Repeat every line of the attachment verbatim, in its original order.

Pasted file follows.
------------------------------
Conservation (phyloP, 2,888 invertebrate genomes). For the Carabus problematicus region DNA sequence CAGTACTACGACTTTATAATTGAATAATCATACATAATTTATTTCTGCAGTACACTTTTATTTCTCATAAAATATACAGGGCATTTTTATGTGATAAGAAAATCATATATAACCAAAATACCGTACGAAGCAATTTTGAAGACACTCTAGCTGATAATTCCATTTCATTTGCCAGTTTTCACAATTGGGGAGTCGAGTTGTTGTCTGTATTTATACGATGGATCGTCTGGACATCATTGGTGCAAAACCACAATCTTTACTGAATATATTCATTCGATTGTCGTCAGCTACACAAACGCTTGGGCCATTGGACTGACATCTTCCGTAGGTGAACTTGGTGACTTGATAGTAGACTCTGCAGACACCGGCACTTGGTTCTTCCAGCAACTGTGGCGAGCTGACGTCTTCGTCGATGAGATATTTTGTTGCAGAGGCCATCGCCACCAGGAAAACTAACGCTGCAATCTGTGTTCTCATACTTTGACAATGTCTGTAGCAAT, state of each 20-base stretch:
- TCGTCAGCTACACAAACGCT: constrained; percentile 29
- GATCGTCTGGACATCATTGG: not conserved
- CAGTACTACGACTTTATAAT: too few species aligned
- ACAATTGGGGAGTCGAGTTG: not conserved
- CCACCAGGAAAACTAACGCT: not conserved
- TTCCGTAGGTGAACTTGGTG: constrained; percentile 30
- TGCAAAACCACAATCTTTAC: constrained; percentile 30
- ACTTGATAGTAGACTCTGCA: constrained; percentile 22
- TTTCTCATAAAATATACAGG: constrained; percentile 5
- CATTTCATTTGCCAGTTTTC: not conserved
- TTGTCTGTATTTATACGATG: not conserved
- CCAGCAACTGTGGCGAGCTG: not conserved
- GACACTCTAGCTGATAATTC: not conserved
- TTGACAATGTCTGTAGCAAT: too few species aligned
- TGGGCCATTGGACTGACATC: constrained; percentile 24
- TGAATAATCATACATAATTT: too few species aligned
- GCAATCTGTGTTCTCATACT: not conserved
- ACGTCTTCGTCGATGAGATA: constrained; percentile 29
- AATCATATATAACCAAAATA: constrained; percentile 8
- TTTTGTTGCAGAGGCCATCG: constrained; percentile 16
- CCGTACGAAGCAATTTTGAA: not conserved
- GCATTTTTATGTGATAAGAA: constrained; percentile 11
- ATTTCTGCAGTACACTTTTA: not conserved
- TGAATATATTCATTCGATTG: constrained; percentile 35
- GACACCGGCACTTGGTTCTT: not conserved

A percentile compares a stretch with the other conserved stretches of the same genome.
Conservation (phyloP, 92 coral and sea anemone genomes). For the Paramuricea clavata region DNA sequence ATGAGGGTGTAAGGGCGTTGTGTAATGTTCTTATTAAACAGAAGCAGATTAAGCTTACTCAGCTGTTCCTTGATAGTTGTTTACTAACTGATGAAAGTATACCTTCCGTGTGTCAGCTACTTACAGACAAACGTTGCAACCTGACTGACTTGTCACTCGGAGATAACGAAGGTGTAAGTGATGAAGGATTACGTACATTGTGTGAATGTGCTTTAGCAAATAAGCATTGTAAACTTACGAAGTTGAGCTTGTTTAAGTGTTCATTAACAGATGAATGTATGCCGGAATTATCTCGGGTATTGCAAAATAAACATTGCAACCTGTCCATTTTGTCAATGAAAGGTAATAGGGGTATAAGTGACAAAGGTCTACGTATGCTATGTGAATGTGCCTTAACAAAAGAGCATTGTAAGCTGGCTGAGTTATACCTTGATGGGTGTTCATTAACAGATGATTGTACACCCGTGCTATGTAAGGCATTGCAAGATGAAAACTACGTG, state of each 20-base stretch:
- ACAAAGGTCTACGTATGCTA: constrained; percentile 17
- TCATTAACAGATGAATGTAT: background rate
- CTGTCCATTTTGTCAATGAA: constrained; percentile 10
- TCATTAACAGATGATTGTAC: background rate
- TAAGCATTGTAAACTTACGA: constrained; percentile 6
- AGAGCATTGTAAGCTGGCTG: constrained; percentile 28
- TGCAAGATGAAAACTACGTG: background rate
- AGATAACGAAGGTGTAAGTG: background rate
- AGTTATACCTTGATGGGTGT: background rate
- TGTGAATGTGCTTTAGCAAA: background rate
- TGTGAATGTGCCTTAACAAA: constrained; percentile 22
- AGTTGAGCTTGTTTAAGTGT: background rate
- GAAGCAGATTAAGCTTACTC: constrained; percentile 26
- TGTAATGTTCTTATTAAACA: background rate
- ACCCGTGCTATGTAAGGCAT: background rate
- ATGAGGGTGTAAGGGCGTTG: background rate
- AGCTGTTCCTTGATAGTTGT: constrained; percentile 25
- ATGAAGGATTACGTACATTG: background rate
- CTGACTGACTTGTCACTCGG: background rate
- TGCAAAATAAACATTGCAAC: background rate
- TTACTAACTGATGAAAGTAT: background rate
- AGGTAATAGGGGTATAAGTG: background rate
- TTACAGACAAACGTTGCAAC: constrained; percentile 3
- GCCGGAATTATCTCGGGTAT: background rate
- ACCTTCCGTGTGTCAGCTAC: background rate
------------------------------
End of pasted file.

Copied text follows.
Conservation (phyloP, 2,888 invertebrate genomes). For the Carabus problematicus region DNA sequence CAGTACTACGACTTTATAATTGAATAATCATACATAATTTATTTCTGCAGTACACTTTTATTTCTCATAAAATATACAGGGCATTTTTATGTGATAAGAAAATCATATATAACCAAAATACCGTACGAAGCAATTTTGAAGACACTCTAGCTGATAATTCCATTTCATTTGCCAGTTTTCACAATTGGGGAGTCGAGTTGTTGTCTGTATTTATACGATGGATCGTCTGGACATCATTGGTGCAAAACCACAATCTTTACTGAATATATTCATTCGATTGTCGTCAGCTACACAAACGCTTGGGCCATTGGACTGACATCTTCCGTAGGTGAACTTGGTGACTTGATAGTAGACTCTGCAGACACCGGCACTTGGTTCTTCCAGCAACTGTGGCGAGCTGACGTCTTCGTCGATGAGATATTTTGTTGCAGAGGCCATCGCCACCAGGAAAACTAACGCTGCAATCTGTGTTCTCATACTTTGACAATGTCTGTAGCAAT, state of each 20-base stretch:
- TCGTCAGCTACACAAACGCT: constrained; percentile 29
- GATCGTCTGGACATCATTGG: not conserved
- CAGTACTACGACTTTATAAT: too few species aligned
- ACAATTGGGGAGTCGAGTTG: not conserved
- CCACCAGGAAAACTAACGCT: not conserved
- TTCCGTAGGTGAACTTGGTG: constrained; percentile 30
- TGCAAAACCACAATCTTTAC: constrained; percentile 30
- ACTTGATAGTAGACTCTGCA: constrained; percentile 22
- TTTCTCATAAAATATACAGG: constrained; percentile 5
- CATTTCATTTGCCAGTTTTC: not conserved
- TTGTCTGTATTTATACGATG: not conserved
- CCAGCAACTGTGGCGAGCTG: not conserved
- GACACTCTAGCTGATAATTC: not conserved
- TTGACAATGTCTGTAGCAAT: too few species aligned
- TGGGCCATTGGACTGACATC: constrained; percentile 24
- TGAATAATCATACATAATTT: too few species aligned
- GCAATCTGTGTTCTCATACT: not conserved
- ACGTCTTCGTCGATGAGATA: constrained; percentile 29
- AATCATATATAACCAAAATA: constrained; percentile 8
- TTTTGTTGCAGAGGCCATCG: constrained; percentile 16
- CCGTACGAAGCAATTTTGAA: not conserved
- GCATTTTTATGTGATAAGAA: constrained; percentile 11
- ATTTCTGCAGTACACTTTTA: not conserved
- TGAATATATTCATTCGATTG: constrained; percentile 35
- GACACCGGCACTTGGTTCTT: not conserved

A percentile compares a stretch with the other conserved stretches of the same genome.
Conservation (phyloP, 92 coral and sea anemone genomes). For the Paramuricea clavata region DNA sequence ATGAGGGTGTAAGGGCGTTGTGTAATGTTCTTATTAAACAGAAGCAGATTAAGCTTACTCAGCTGTTCCTTGATAGTTGTTTACTAACTGATGAAAGTATACCTTCCGTGTGTCAGCTACTTACAGACAAACGTTGCAACCTGACTGACTTGTCACTCGGAGATAACGAAGGTGTAAGTGATGAAGGATTACGTACATTGTGTGAATGTGCTTTAGCAAATAAGCATTGTAAACTTACGAAGTTGAGCTTGTTTAAGTGTTCATTAACAGATGAATGTATGCCGGAATTATCTCGGGTATTGCAAAATAAACATTGCAACCTGTCCATTTTGTCAATGAAAGGTAATAGGGGTATAAGTGACAAAGGTCTACGTATGCTATGTGAATGTGCCTTAACAAAAGAGCATTGTAAGCTGGCTGAGTTATACCTTGATGGGTGTTCATTAACAGATGATTGTACACCCGTGCTATGTAAGGCATTGCAAGATGAAAACTACGTG, state of each 20-base stretch:
- ACAAAGGTCTACGTATGCTA: constrained; percentile 17
- TCATTAACAGATGAATGTAT: background rate
- CTGTCCATTTTGTCAATGAA: constrained; percentile 10
- TCATTAACAGATGATTGTAC: background rate
- TAAGCATTGTAAACTTACGA: constrained; percentile 6
- AGAGCATTGTAAGCTGGCTG: constrained; percentile 28
- TGCAAGATGAAAACTACGTG: background rate
- AGATAACGAAGGTGTAAGTG: background rate
- AGTTATACCTTGATGGGTGT: background rate
- TGTGAATGTGCTTTAGCAAA: background rate
- TGTGAATGTGCCTTAACAAA: constrained; percentile 22
- AGTTGAGCTTGTTTAAGTGT: background rate
- GAAGCAGATTAAGCTTACTC: constrained; percentile 26
- TGTAATGTTCTTATTAAACA: background rate
- ACCCGTGCTATGTAAGGCAT: background rate
- ATGAGGGTGTAAGGGCGTTG: background rate
- AGCTGTTCCTTGATAGTTGT: constrained; percentile 25
- ATGAAGGATTACGTACATTG: background rate
- CTGACTGACTTGTCACTCGG: background rate
- TGCAAAATAAACATTGCAAC: background rate
- TTACTAACTGATGAAAGTAT: background rate
- AGGTAATAGGGGTATAAGTG: background rate
- TTACAGACAAACGTTGCAAC: constrained; percentile 3
- GCCGGAATTATCTCGGGTAT: background rate
- ACCTTCCGTGTGTCAGCTAC: background rate